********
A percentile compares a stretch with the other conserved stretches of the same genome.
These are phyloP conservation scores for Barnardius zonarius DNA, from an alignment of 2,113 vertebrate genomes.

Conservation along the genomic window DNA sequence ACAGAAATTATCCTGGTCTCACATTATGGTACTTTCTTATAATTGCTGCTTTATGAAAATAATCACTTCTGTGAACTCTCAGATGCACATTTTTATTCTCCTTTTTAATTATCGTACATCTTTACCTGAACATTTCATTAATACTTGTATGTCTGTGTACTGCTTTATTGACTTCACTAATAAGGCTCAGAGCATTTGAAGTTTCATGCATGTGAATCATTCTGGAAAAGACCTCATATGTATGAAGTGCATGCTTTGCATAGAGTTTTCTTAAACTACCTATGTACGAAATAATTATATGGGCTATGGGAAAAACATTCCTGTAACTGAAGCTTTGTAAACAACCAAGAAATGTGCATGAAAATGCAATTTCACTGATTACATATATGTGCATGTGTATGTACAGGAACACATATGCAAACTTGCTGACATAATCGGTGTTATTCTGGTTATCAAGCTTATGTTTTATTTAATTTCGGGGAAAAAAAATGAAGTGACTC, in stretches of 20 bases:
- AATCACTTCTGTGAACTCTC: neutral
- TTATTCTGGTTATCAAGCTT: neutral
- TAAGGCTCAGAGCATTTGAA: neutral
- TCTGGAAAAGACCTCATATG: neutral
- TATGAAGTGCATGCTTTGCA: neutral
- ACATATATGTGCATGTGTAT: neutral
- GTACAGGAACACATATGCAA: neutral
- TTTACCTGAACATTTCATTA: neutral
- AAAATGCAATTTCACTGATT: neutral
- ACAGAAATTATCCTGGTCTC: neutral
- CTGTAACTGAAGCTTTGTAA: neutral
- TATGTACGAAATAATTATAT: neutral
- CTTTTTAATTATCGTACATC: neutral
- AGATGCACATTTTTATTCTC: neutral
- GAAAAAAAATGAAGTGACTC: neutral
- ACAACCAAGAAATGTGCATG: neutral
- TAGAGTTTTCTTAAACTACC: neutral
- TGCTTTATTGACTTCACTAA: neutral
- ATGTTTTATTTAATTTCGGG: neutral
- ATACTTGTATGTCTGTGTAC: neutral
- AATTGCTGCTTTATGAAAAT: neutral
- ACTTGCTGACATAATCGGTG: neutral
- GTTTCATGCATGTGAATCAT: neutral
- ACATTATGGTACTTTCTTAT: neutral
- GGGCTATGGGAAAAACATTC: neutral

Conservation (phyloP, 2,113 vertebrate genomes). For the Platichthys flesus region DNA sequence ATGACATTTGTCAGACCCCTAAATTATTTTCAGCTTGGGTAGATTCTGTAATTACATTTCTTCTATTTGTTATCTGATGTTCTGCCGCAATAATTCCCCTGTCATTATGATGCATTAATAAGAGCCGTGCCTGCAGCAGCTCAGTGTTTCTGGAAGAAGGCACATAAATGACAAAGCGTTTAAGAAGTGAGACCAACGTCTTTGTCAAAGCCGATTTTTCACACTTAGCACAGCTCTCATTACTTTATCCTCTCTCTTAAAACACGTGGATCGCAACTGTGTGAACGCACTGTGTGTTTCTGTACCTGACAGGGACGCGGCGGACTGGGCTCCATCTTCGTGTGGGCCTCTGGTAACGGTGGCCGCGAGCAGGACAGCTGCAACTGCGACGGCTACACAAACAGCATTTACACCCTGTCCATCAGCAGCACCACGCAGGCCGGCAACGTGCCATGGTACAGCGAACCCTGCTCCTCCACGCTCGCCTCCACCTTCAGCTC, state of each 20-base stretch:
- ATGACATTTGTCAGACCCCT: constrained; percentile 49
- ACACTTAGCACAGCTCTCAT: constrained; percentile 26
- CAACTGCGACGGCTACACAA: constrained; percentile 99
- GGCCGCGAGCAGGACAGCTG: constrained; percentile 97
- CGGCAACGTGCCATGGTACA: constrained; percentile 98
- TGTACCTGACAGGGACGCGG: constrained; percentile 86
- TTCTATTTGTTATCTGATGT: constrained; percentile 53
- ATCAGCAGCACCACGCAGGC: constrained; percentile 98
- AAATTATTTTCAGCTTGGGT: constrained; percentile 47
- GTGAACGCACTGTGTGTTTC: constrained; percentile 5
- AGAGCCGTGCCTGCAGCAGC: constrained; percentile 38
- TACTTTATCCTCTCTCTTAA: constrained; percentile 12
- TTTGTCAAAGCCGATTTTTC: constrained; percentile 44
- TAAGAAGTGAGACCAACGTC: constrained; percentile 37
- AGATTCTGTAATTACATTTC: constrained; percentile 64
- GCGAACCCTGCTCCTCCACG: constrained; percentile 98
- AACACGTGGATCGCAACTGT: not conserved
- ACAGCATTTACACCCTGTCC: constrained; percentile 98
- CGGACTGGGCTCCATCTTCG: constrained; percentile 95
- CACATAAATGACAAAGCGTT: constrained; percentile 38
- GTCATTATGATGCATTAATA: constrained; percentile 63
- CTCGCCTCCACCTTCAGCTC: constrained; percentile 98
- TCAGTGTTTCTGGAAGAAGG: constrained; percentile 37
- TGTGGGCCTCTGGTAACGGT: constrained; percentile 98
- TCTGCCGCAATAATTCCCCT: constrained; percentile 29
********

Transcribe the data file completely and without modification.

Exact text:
A percentile compares a stretch with the other conserved stretches of the same genome.
These are phyloP conservation scores for Barnardius zonarius DNA, from an alignment of 2,113 vertebrate genomes.

Conservation along the genomic window DNA sequence ACAGAAATTATCCTGGTCTCACATTATGGTACTTTCTTATAATTGCTGCTTTATGAAAATAATCACTTCTGTGAACTCTCAGATGCACATTTTTATTCTCCTTTTTAATTATCGTACATCTTTACCTGAACATTTCATTAATACTTGTATGTCTGTGTACTGCTTTATTGACTTCACTAATAAGGCTCAGAGCATTTGAAGTTTCATGCATGTGAATCATTCTGGAAAAGACCTCATATGTATGAAGTGCATGCTTTGCATAGAGTTTTCTTAAACTACCTATGTACGAAATAATTATATGGGCTATGGGAAAAACATTCCTGTAACTGAAGCTTTGTAAACAACCAAGAAATGTGCATGAAAATGCAATTTCACTGATTACATATATGTGCATGTGTATGTACAGGAACACATATGCAAACTTGCTGACATAATCGGTGTTATTCTGGTTATCAAGCTTATGTTTTATTTAATTTCGGGGAAAAAAAATGAAGTGACTC, in stretches of 20 bases:
- AATCACTTCTGTGAACTCTC: neutral
- TTATTCTGGTTATCAAGCTT: neutral
- TAAGGCTCAGAGCATTTGAA: neutral
- TCTGGAAAAGACCTCATATG: neutral
- TATGAAGTGCATGCTTTGCA: neutral
- ACATATATGTGCATGTGTAT: neutral
- GTACAGGAACACATATGCAA: neutral
- TTTACCTGAACATTTCATTA: neutral
- AAAATGCAATTTCACTGATT: neutral
- ACAGAAATTATCCTGGTCTC: neutral
- CTGTAACTGAAGCTTTGTAA: neutral
- TATGTACGAAATAATTATAT: neutral
- CTTTTTAATTATCGTACATC: neutral
- AGATGCACATTTTTATTCTC: neutral
- GAAAAAAAATGAAGTGACTC: neutral
- ACAACCAAGAAATGTGCATG: neutral
- TAGAGTTTTCTTAAACTACC: neutral
- TGCTTTATTGACTTCACTAA: neutral
- ATGTTTTATTTAATTTCGGG: neutral
- ATACTTGTATGTCTGTGTAC: neutral
- AATTGCTGCTTTATGAAAAT: neutral
- ACTTGCTGACATAATCGGTG: neutral
- GTTTCATGCATGTGAATCAT: neutral
- ACATTATGGTACTTTCTTAT: neutral
- GGGCTATGGGAAAAACATTC: neutral

Conservation (phyloP, 2,113 vertebrate genomes). For the Platichthys flesus region DNA sequence ATGACATTTGTCAGACCCCTAAATTATTTTCAGCTTGGGTAGATTCTGTAATTACATTTCTTCTATTTGTTATCTGATGTTCTGCCGCAATAATTCCCCTGTCATTATGATGCATTAATAAGAGCCGTGCCTGCAGCAGCTCAGTGTTTCTGGAAGAAGGCACATAAATGACAAAGCGTTTAAGAAGTGAGACCAACGTCTTTGTCAAAGCCGATTTTTCACACTTAGCACAGCTCTCATTACTTTATCCTCTCTCTTAAAACACGTGGATCGCAACTGTGTGAACGCACTGTGTGTTTCTGTACCTGACAGGGACGCGGCGGACTGGGCTCCATCTTCGTGTGGGCCTCTGGTAACGGTGGCCGCGAGCAGGACAGCTGCAACTGCGACGGCTACACAAACAGCATTTACACCCTGTCCATCAGCAGCACCACGCAGGCCGGCAACGTGCCATGGTACAGCGAACCCTGCTCCTCCACGCTCGCCTCCACCTTCAGCTC, state of each 20-base stretch:
- ATGACATTTGTCAGACCCCT: constrained; percentile 49
- ACACTTAGCACAGCTCTCAT: constrained; percentile 26
- CAACTGCGACGGCTACACAA: constrained; percentile 99
- GGCCGCGAGCAGGACAGCTG: constrained; percentile 97
- CGGCAACGTGCCATGGTACA: constrained; percentile 98
- TGTACCTGACAGGGACGCGG: constrained; percentile 86
- TTCTATTTGTTATCTGATGT: constrained; percentile 53
- ATCAGCAGCACCACGCAGGC: constrained; percentile 98
- AAATTATTTTCAGCTTGGGT: constrained; percentile 47
- GTGAACGCACTGTGTGTTTC: constrained; percentile 5
- AGAGCCGTGCCTGCAGCAGC: constrained; percentile 38
- TACTTTATCCTCTCTCTTAA: constrained; percentile 12
- TTTGTCAAAGCCGATTTTTC: constrained; percentile 44
- TAAGAAGTGAGACCAACGTC: constrained; percentile 37
- AGATTCTGTAATTACATTTC: constrained; percentile 64
- GCGAACCCTGCTCCTCCACG: constrained; percentile 98
- AACACGTGGATCGCAACTGT: not conserved
- ACAGCATTTACACCCTGTCC: constrained; percentile 98
- CGGACTGGGCTCCATCTTCG: constrained; percentile 95
- CACATAAATGACAAAGCGTT: constrained; percentile 38
- GTCATTATGATGCATTAATA: constrained; percentile 63
- CTCGCCTCCACCTTCAGCTC: constrained; percentile 98
- TCAGTGTTTCTGGAAGAAGG: constrained; percentile 37
- TGTGGGCCTCTGGTAACGGT: constrained; percentile 98
- TCTGCCGCAATAATTCCCCT: constrained; percentile 29